Graphic Design: The New Basics: Second Edition, Revised and Expanded (2015)

Transparency

Transparency means a simultaneous perception of different spatial locations. . . . The position of the transparent figures has equivocal meaning as one sees each figure now as the closer, now as the farther one. Gyorgy Kepes

As a social value, transparency suggests clarity and directness. The idea of “transparent government” promotes processes that are open and understandable to the public, not hidden behind closed doors. Yet in design, transparency is often used not for the purposes of clarity, but to create dense, layered imagery built from veils of color and texture.

Any surface in the physical world is more or less transparent or opaque: a piece of wood has 100 percent opacity, while a room full of air has nearly zero. Image-editing software allows designers to adjust the opacity of any still or moving picture. Software lets you see through wood, or make air into a solid wall.

Transparency becomes an active design element when its value is somewhere between zero and 100 percent. In this chapter, we assume that a “transparent” image or surface is, generally, opaque to some degree. Indeed, you will discover that a surface built out of completely opaque elements can function in a transparent way.

Transparency and layers are related phenomena. A transparent square of color appears merely pale or faded until it passes over another shape or surface, allowing a second image to show through itself. A viewer thus perceives the transparency of one plane in relation to a second one. What is in front, and what is behind? What dominates, and what recedes?

Video and animation programs allow transparency to change over time. A fade is created by making a clip gradually become transparent. Dissolves occur when one clip fades out (becoming transparent) while a second clip fades in (becoming opaque).

This chapter begins by observing the properties of physical transparency, and then shows how to build transparent surfaces out of opaque graphic elements. We conclude by looking at the infinite malleability of digital transparency.

Transparency is a fascinating and seductive principle. How can it be used to build meaningful images? Transparency can serve to emphasize values of directness and clarity through adjustments and juxtapositions that maintain the wholeness or legibility of elements. Transparency also can serve to build complexity by allowing layers to mix and merge together. Transparency can be used thematically to combine or contrast ideas, linking levels of content. When used in a conscious and deliberate way, transparency contributes to the meaning and visual intrigue of a work of design.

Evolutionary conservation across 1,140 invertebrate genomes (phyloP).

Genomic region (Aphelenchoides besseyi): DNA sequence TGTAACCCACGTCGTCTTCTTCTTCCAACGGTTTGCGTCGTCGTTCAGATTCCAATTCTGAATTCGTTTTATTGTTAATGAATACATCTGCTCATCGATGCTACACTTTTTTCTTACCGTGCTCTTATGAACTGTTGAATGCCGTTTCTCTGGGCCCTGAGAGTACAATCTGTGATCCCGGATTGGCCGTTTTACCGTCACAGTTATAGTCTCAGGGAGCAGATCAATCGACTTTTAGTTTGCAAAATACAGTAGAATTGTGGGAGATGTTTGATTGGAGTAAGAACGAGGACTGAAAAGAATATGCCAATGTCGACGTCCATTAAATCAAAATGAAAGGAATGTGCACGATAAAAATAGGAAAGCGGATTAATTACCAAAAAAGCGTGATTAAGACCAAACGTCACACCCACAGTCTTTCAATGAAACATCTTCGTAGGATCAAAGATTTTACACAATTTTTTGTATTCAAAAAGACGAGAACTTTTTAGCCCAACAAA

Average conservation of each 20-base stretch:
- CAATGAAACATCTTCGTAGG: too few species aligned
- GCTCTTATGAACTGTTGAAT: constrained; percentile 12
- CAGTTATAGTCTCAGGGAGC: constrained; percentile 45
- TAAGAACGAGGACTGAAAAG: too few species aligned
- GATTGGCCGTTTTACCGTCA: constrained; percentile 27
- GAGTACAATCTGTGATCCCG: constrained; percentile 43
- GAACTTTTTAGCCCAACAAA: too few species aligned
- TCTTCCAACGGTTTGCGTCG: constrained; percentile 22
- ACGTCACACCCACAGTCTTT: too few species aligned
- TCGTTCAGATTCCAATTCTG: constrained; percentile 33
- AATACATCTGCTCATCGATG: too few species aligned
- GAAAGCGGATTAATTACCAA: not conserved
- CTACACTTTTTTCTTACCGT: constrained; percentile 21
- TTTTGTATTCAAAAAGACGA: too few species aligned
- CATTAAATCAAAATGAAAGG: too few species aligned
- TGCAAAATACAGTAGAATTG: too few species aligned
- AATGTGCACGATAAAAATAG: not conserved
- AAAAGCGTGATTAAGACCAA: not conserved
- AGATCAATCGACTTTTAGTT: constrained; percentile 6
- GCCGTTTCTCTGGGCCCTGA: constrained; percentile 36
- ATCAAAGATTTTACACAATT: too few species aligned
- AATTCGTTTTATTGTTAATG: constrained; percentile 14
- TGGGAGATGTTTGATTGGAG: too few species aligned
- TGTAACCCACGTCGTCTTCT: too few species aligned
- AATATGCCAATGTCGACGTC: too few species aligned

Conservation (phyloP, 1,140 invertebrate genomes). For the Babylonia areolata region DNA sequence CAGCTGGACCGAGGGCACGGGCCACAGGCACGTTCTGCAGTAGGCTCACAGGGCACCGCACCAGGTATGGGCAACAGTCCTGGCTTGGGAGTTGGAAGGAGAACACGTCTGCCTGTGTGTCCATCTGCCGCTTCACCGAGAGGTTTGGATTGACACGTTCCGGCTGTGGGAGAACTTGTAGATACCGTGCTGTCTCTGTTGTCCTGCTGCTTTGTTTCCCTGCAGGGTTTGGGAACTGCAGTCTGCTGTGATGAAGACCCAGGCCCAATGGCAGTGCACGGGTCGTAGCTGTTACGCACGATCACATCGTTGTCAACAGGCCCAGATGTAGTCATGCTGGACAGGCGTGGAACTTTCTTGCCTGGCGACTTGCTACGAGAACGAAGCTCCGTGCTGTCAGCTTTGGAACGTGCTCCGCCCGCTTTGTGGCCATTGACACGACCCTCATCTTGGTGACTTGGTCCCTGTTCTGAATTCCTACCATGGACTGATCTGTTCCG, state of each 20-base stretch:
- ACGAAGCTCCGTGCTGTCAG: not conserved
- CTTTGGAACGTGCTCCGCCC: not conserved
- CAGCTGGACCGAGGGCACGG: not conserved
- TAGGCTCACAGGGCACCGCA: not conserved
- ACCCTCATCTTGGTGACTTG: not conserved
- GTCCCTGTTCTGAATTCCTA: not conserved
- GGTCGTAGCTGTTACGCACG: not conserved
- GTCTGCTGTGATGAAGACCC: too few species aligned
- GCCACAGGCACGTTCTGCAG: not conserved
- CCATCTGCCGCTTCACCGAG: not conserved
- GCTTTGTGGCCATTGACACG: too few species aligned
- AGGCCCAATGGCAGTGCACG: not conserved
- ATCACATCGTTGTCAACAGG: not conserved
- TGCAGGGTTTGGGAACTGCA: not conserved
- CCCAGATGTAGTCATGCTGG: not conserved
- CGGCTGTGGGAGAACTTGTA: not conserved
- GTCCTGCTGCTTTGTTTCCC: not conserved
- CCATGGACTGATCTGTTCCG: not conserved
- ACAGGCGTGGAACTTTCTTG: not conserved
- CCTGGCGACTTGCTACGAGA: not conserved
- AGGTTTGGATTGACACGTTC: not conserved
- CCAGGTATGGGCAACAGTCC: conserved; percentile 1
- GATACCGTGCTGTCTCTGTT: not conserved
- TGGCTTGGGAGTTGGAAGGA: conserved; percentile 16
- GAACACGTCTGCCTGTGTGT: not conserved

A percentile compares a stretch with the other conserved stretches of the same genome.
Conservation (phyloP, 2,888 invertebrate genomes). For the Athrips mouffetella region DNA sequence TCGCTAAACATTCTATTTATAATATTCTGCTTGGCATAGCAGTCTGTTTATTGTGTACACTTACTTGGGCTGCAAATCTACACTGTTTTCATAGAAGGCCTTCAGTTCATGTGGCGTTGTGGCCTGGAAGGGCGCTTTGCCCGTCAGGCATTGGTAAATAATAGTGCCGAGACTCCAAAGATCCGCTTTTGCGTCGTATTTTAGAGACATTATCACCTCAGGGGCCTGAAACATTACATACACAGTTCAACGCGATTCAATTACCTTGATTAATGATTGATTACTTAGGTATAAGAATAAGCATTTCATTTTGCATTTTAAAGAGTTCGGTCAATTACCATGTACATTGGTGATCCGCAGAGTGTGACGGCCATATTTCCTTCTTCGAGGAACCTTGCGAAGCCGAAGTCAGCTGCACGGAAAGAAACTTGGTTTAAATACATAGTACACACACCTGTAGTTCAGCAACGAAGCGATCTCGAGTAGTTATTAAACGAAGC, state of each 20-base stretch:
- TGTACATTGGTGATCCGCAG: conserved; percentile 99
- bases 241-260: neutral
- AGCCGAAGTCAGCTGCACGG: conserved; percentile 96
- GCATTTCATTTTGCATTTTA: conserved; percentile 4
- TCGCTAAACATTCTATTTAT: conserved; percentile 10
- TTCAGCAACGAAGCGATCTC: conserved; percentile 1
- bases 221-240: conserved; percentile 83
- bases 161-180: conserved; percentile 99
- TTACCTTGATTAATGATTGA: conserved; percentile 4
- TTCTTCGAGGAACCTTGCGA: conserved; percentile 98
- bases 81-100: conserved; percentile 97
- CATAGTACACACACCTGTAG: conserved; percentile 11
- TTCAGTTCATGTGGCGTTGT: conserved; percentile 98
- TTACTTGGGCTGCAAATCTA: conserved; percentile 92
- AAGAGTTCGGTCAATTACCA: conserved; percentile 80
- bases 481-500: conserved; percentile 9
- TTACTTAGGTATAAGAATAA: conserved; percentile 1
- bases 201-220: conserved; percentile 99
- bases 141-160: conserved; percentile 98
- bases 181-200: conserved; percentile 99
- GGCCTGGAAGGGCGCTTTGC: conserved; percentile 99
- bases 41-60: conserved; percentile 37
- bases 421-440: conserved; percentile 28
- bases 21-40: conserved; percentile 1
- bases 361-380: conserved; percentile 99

Physical Transparency

No material is wholly transparent. Ripples disturb the transparency of water, while air becomes thick with smoke or haze. Glass can be tinted, mirrored, cracked, etched, scratched, frosted, or painted to diminish its transparency. The reflective character of glass makes it partially opaque, an attribute that changes depending on light conditions.

A solid material such as wood or metal becomes transparent when its surface is perforated or interrupted. Venetian blinds shift from opaque to transparent as the slats slant open. Adjusting the blinds changes their degree of transparency.

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Water Jason Okutake

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Tree Jeremy Botts

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Veil Nancy Froehlich

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Ribbon Yue Tuo

Materials and Substances Observing transparent objects and surfaces throughout the physical environment yields countless ideas for combining images and surfaces in two-dimensional design. MFA Studio.

Graphic Transparency

Designers can translate the effects of physical transparency into overlapping layers of lines, shapes, textures, or letterforms. We call this phenomenon “graphic transparency.” Just as in physical transparency, two or more surfaces are visible simultaneously, collapsed onto a single surface. A field of text placed over an image is transparent, revealing parts of the image through its open spaces.

The compression of multiple graphic forms into a shallow space has been part of the vocabulary of architecture and decorative design for hundreds of years. Traditional patterns such as plaid use colored thread to build up intersecting fields of color. Linear elements in classical and modern architecture, such as columns and moldings, often appear to pass through each other.1